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“E” Gradings Are For Serious Failings

“E” Gradings Are For Serious Failings By Food Handlers

Claims that some food premises in Manukau have been given “E” gradings for trivial things are not correct, as those gradings are only given for serious failings – in many cases multiple faults, City Manager Colin Dale says.

“There has been media publicity stemming from claims that E ratings have been given out just for “technical breaches” of the law which are not important. However they were in fact for serious breaches of the food regulations that could lead to unsafe food and sick customers.

“An E rating can be given for an obvious fault, such as filthy premises with rats and cockroaches. It can also be for faults that, on the surface at least, appear quite minor but have the potential for serious consequences.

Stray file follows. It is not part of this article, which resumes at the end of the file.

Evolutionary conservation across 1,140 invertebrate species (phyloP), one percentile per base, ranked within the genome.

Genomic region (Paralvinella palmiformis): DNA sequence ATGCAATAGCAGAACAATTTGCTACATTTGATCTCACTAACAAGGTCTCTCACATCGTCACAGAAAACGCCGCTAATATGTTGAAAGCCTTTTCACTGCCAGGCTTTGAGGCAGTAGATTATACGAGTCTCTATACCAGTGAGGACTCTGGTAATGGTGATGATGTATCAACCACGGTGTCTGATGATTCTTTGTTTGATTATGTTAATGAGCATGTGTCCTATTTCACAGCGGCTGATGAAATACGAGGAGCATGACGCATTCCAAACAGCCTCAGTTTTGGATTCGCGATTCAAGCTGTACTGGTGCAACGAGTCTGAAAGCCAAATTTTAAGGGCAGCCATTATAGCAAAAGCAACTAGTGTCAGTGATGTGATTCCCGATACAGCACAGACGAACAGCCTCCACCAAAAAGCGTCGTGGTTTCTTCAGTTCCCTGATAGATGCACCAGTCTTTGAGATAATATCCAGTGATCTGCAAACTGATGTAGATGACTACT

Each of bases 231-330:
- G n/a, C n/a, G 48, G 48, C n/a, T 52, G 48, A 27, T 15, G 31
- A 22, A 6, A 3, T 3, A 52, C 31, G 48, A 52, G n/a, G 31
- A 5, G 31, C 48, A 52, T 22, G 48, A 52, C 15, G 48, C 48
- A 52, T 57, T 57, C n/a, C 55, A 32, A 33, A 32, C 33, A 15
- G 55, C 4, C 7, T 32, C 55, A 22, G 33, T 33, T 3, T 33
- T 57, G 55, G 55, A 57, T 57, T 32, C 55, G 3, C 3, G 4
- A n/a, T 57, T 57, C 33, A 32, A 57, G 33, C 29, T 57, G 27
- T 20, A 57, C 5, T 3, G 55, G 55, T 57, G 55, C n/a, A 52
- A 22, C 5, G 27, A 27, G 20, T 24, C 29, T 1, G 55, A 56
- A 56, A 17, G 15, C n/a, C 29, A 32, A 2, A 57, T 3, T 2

“For example the temperature in a pie warmer may be too low. While easy to fix, this could promote bacteria and result in food poisoning. A pie warmer should basically be too hot to touch. Many aren’t.

“Another potential danger area is rural premises that rely on tank water which can easily be contaminated. Owners must have the water tested monthly to ensure it is safe. If there is no evidence that water testing is taking place, then

the inspector does not know if water served to customers is clean and wholesome - therefore a serious fault.

“In the end it all comes down to a matter of public safety and it’s quite possible for a premise to go from an “E “ to an “A” by making the required improvements.

“The policy of identifying the premises which have received an E rating has received strong positive feedback overall from the public and indeed from owners of food premises also. Maintaining public safety and high hygiene standards are core responsibilities of the Council, and our strong enforcement of food regulations will continue.

“Our officials have to interact on occasion with some food sellers who are very difficult to deal with. But they have an obligation to maintain public safety and are pleased to work co-operatively with the vast majority of sensible, responsible food premise proprietors,” Mr Dale says.

There are 119,000 cases of food poisoning in New Zealand every year, causing a lot of sickness and costing the country at least $55 million dollars.

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